Jeremiah 15:15-21; Matthew 16:21-28
First Congregational Church of Anchorage : 03 September 2017
As you all may know, Krystal, Clarice, Eli, and myself like to hike trails. I liked to hike and explore long before moving to Alaska. There is, however, a difference between walking and walking with children, especially when your legs are as long as mine.
I of course am not really complaining about kids. They are ready to explore almost any time. The long walking isn’t even that big of a deal for them. When you join their pace of walking and exploring, everything is fantastic.
The issue is that I, and likely you as well, are not always the best leaders.
Going somewhere as a group has two dimensions to it. It insinuates that there is something or someone leading, maybe many, and as we can see with Jeremiah, he seems to think that the one leading has lost concern for the one following. When that happens, then following becomes a chore worth complaining about.
Following also insinuates that the follower is paying attention. It assumes that complaints are out of genuine care for where we are all going, not just self-interest or unwillingness to face difficulty. It takes at least two committed and active participants to pull the whole thing off.
Last Sunday after church, we went on a hike. We went to the trailhead of the Winner Creek Trail just outside of Girdwood. It was beautiful. Many of you have been there, and told us to go. Keep in mind next time you suggest a trail that more instructions would have helped, at least for us.
I took pictures of mushrooms with vibrant colors as they ate the layers of decaying matter under foot. I walked on pillows of soil covered with carpets of soft moss and grass.
I listened as the stream rushed in a mad race to get through the rocks. I listened later as the same stream gently washed along the rocks with what seemed like all the time in the world.
I scrambled through the brush, looking for heavy shrubs full of plump wild blueberries. We were not disappointed. I would share them with you, but we ate all that we could carry. I have much to learn from Chris and Jim Walker about sharing the literal fruits of our hiking labor.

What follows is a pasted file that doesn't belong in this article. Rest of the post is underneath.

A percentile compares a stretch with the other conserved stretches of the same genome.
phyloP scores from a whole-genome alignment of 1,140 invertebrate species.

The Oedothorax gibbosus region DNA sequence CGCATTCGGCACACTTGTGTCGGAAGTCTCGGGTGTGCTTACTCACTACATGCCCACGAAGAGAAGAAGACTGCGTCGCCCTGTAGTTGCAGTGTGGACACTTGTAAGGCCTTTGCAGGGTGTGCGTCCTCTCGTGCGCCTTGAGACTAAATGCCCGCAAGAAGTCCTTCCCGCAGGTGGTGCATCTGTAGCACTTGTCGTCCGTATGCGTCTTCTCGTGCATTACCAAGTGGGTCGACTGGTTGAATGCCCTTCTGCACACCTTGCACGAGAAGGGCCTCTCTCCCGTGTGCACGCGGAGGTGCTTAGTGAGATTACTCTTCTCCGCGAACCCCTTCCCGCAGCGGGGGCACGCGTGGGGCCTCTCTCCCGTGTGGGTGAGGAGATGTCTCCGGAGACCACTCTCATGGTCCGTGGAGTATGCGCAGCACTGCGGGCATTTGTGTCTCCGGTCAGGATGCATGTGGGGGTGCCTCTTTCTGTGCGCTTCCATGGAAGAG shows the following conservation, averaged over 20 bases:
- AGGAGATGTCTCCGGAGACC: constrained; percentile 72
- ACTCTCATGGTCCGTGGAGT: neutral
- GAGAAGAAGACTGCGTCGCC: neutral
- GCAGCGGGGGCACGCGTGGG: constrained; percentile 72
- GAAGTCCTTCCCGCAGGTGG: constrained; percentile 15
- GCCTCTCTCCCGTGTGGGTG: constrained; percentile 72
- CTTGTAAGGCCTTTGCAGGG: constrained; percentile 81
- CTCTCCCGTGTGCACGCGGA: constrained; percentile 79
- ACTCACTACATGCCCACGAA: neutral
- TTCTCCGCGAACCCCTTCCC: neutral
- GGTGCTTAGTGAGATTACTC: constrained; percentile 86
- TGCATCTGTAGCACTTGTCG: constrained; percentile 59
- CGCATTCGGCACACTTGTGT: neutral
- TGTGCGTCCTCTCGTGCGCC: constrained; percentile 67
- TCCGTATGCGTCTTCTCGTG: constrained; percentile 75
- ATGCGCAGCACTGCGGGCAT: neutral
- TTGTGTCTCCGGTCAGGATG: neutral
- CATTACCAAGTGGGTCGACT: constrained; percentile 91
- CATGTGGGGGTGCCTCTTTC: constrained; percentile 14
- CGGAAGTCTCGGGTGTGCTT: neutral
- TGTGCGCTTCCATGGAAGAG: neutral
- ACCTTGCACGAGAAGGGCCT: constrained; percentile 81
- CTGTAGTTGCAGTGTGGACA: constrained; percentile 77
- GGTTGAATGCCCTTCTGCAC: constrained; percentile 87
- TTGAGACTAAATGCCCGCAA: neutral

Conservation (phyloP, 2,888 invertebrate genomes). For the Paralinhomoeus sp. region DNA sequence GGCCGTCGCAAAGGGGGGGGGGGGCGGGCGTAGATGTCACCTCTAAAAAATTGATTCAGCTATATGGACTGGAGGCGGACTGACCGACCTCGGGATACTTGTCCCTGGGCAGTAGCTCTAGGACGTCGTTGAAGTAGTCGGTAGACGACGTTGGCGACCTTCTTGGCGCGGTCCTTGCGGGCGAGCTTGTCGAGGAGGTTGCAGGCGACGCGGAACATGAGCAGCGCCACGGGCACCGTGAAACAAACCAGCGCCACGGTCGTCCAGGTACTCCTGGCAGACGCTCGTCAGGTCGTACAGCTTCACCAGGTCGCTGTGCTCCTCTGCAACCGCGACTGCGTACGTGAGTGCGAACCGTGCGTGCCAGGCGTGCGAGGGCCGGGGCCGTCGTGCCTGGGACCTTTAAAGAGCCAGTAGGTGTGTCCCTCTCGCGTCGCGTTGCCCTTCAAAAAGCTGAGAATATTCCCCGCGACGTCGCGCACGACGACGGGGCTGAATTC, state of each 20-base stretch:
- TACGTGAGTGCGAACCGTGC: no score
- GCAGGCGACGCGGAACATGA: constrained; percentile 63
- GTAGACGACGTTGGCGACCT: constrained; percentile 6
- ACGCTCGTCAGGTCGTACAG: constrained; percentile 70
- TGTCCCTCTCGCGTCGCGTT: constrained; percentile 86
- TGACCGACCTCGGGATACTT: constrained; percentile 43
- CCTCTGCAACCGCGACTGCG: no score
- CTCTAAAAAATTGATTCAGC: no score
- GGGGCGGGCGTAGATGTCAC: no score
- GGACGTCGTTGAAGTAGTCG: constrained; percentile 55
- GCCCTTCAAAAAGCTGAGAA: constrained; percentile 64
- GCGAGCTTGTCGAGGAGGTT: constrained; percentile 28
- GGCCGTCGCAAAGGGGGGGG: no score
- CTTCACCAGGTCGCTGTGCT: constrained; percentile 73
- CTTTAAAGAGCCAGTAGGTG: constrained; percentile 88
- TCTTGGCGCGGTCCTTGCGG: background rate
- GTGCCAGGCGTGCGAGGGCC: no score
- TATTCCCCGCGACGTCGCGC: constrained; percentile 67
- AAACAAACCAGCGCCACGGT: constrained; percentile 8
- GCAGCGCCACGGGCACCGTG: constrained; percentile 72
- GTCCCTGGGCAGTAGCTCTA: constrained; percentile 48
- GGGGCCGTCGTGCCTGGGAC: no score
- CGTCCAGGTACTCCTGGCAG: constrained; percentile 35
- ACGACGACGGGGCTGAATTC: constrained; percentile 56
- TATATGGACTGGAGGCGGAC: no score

It was a wonderful day. And then we made it to the Hotel Alyeska.
It was then that Krystal and I realized our fate. We had walked the entire trail, with all its beauty and gentle persuasions, and had failed to consider the direct path away from our vehicle that we had just finished.
One option was to turn back. But when children’s feet are already tired, old pathways hurt all the more. So we began the 5 mile walk through Alyeska and Girdwood, back to our vehicle.
Well, almost. I took Ranger with me, and we walked as quickly as my legs can travel, back to the pickup, while Krystal, Clarice, and Eli walked a similar, yet much shorter path to the Double Musky.
It was a long walk, and in a hurry so as to make it back before the restaurant closed. As ranger and I walked, he hit high alert on a couple of occasions, which was confirmed when on our drive back down the same road, two bears came bounding across the road in front of us.
I had a beer at the Double Musky.
When I read through the Jeremiah reading for today, I could immediately relate. Well, not quite. He was concerned with the destruction of a city. My legs burned. But nonetheless, I could have said his words in a prayer of utter complaint.
“Why is my pain unceasing, my wounds incurable? Truly God, you are to me like a deceitful brook, like waters that fail.”
Honestly! It was the water that lead us astray. After all, the trail traveled along water much of the time. Of course then God said to Jeremiah. “If you turn back I will take you back.”
Yeah, that seems great, and obvious, but I still have to walk back, and this time even farther than I came! And there was a sign warning about a moose kill. Turning back is not without its own risks.
Jeremiah is a notorious whiner, much worse than my children. But I am sure that whining is something I know nothing about. I can hear his complaint to God. “Truly, you are to me like a deceitful brook, like waters that fail.”
It is okay to not know whether what God is leading us to do will work out or not. How do we even know we are heading in the direction best suited for the situation? We don’t, and in those moments when it seems God must have checked out, and it seems that we have lost connection with the pervasive presence of God that rests with us, complaint is maybe the correct response. Even a fair bit of whining is in good order from time to time.
That is because this faith is not all roses. The gospel, the good news of Christ, never committed to being a constant comfort. It can even be quite offensive at times. There is bound to be suffering and turmoil. It reveals things in us we would rather not deal with.
The Gospel might even reveal that parts of our lives and us which have given us great pride, may be at least less honorable than we would have hoped.
Jesus cared for pretty much everyone, but he didn’t necessarily just let people off the hook. Caring for someone does not always mean that they are right, or that in the caring for people, they won’t be offended and even disgusted.
Can you imagine how people felt when Jesus told them that if they wanted to follow him, they must take up their own cross, and carry the suffering of their community on their own backs. And not so that they will lose their life, but because this sacrificial service was the only way they could find it.
Keeping a straight face is not the fullest sign of this kind of faith. Happiness as we often think of it is not directly connected to God’s love being present. Welcome to the Way of Jesus. This is your good news. Try to advertise that in the paper.
On second thought, why not share this good news, in the words of Jeremiah: